A relaxation stimulator 14 is preferably in communication with biosensor 12. The relaxation stimulator 14 may be in wired or wireless communication (e.g., BLUETOOTH) with biosensor 12. The relaxation stimulator 14 preferably provides a relaxation stimulus to relax an obruxism muscle and/or nerve. A processor 15 may be provided in communication with biosensor 12 and the relaxation stimulator 14 for processing signals received from biosensor 12 and for controlling operation of the relaxation stimulator 14. A memory module 17 may be provided for storing data, such as but not limited to, data related to bruxing events sensed by biosensor 12, for example. The processor 15 may be programmable to allow flexibility in providing an optimum treatment plan for the patient.
Reference is now made to FIGS. 2A-2C, which illustrate various embodiments of apparatus 10, wherein the relaxation stimulator 14 comprises a drug delivery module adapted to administer a relaxant to a patient. The relaxant may comprise a drug or chemical agent (the terms being used interchangeably) that reduces transmission of nerve impulses to an obruxism muscle tissue. Such drugs may include, but are not limited to, nitrous oxide (laughing gas) or diazepam (e.g., a benzodiazepine tranquilizer, such as VALIUM).
It is noted that in the present invention the term “relaxation” in all its inflections, refers not just to the state of obruxism muscles or other body tissues and parts becoming less tense, but also refers to arresting, reducing or otherwise preventing the bruxing forces applied by such muscles or other body tissues and parts. For example, in accordance with another embodiment of the present invention, the relaxant may comprise a drug or chemical agent that causes the obruxism muscles to “freeze”, that is become somewhat motionless or fixed, so that the patient does not bite against his/her teeth, without necessarily reducing the tense state of the muscles. In another embodiment, the relaxant may reduce the biting force applied by the obruxism muscles without necessarily arresting the muscular activity or reducing the tension thereof. All of these influences on the obruxism muscles or nerves are included in the definition of “relaxation” in all its inflections throughout the specification and claims.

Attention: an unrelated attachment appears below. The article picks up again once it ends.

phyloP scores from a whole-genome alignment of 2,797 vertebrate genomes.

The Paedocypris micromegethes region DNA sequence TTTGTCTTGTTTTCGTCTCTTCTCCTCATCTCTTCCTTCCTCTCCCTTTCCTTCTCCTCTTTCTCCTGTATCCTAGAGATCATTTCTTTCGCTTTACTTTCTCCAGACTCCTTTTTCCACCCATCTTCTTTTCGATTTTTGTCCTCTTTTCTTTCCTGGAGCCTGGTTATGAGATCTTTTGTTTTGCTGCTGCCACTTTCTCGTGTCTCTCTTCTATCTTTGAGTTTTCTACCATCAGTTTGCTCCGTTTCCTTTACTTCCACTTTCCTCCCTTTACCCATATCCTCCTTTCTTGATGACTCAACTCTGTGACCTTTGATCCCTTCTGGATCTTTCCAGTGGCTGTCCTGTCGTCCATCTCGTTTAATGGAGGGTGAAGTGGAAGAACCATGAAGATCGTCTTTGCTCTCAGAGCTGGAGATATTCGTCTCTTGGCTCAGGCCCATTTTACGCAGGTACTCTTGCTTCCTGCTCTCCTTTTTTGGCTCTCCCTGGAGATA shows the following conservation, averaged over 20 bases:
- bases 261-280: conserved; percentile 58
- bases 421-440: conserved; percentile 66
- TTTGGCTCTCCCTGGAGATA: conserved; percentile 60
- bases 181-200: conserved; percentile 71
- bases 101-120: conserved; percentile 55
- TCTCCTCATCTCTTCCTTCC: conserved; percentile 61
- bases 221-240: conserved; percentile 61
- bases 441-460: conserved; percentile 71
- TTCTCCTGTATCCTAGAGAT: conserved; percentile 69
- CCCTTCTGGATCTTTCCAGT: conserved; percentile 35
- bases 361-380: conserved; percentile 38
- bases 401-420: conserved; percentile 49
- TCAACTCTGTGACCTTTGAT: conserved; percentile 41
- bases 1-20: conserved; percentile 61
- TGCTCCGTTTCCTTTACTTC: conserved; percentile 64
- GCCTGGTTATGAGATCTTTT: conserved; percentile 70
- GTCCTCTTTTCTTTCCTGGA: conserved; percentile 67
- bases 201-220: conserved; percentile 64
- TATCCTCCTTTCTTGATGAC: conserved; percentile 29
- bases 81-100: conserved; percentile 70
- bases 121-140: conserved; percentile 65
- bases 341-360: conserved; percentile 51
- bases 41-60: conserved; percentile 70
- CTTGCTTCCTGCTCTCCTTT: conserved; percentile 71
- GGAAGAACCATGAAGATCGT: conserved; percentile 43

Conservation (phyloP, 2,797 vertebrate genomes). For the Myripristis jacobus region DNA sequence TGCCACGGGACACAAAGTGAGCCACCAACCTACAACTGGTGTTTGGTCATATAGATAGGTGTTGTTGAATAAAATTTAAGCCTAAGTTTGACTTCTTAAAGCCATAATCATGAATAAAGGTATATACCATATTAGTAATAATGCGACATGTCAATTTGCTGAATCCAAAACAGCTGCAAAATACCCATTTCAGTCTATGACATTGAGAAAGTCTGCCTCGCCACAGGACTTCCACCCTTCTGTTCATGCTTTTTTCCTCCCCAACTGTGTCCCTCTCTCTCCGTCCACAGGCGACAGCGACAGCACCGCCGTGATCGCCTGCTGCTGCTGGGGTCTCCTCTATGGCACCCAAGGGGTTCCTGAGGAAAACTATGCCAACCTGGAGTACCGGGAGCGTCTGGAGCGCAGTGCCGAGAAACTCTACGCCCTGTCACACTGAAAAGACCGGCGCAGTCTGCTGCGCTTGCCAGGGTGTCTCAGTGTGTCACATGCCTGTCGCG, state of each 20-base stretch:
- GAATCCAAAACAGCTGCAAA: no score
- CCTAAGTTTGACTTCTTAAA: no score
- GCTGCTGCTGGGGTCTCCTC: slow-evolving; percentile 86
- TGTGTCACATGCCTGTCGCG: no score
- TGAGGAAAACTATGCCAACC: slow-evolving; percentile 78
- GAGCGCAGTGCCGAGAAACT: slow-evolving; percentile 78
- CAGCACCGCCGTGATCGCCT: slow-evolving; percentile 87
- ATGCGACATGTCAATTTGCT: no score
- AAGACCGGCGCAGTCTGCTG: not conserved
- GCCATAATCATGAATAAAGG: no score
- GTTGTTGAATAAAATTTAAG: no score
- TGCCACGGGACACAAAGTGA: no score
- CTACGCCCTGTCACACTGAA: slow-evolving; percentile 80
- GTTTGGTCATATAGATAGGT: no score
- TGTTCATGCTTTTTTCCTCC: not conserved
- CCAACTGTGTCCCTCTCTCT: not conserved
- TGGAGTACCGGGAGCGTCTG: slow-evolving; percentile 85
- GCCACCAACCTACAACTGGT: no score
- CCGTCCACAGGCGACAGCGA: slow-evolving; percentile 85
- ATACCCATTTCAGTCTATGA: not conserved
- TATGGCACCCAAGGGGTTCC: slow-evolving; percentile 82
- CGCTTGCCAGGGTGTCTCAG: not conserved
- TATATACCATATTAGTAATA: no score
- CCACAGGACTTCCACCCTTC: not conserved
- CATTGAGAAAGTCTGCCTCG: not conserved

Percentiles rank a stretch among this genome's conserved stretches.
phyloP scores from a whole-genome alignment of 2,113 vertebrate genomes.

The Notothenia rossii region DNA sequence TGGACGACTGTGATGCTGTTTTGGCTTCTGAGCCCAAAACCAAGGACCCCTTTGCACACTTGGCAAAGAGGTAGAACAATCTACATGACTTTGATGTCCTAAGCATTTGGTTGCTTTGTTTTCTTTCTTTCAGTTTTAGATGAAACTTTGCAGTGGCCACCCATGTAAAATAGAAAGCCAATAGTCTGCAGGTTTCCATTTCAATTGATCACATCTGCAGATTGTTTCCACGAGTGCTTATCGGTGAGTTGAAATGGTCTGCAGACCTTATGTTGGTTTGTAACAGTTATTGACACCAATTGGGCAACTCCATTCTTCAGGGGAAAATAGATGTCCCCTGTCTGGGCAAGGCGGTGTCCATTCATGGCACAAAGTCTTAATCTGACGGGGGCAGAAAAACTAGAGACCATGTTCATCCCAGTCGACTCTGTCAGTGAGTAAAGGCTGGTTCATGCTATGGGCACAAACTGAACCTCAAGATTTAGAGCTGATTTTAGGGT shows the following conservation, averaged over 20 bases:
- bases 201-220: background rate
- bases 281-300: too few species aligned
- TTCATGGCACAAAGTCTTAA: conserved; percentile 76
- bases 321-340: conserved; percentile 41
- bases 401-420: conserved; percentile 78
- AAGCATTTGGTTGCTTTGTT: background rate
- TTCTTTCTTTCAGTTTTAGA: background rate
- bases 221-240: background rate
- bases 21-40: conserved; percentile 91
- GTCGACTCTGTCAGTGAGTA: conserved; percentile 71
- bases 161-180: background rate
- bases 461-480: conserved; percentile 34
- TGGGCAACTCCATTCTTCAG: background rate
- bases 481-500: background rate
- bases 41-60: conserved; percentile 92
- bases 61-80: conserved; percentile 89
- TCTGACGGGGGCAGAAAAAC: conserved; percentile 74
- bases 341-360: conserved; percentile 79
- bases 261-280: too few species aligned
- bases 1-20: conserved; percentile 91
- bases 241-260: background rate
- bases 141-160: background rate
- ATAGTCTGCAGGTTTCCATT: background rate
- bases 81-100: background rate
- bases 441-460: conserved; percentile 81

In FIG. 2A, the drug delivery module may comprise an injection module 16 adapted to inject a relaxant 18 to a patient by means of an injection needle 20. For purposes of example only, the injection module 16 may be worn as a headphone and relaxant 18 may be injected locally near the jaw of the patient or in other places as well.
In FIG. 2B, the drug delivery module may emit the relaxant 18 to air in the vicinity of the patient. For example, upon receiving a signal from biosensor 12, a microcapsule 22, containing the relaxant 18, may be ruptured to release the relaxant to the air. The drug delivery module including the microcapsule 22 may be worn as a pendant or earring, if desired.
In FIG. 2C, the drug delivery module may comprise a transdermal module 24, such as a skin patch, for example, which administers the relaxant 18 transdermally into the patient. Different techniques may be used to enhance the administration of the relaxant 18, such as but not limited to, iontophoresis.
Reference is now made to FIG. 3, which illustrates another embodiment of apparatus 10, wherein the relaxation stimulator 14 comprises an electrical stimulator 26, such as a transcutaneous electrical stimulator. For example, upon receiving a signal from biosensor 12, the electrical stimulator may provide an electrical relaxation stimulus to an obruxism muscle or nerve, so as to cause the patient to relax and stop bruxing.
It will be appreciated by person skilled in the art that the present invention is not limited by what has been particularly shown and described herein above. Rather the scope of the present invention is defined only by the claims that follow:
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|U.S. Classification||604/31, 600/590, 604/503, 604/20|
|Cooperative Classification||A61N1/0452, A61N1/36014|
|Apr 29, 2007||FPAY||Fee payment|
Year of fee payment: 4
|Jun 6, 2011||REMI||Maintenance fee reminder mailed|
|Oct 28, 2011||LAPS||Lapse for failure to pay maintenance fees|
|Dec 20, 2011||FP||Expired due to failure to pay maintenance fee|
Effective date: 20111028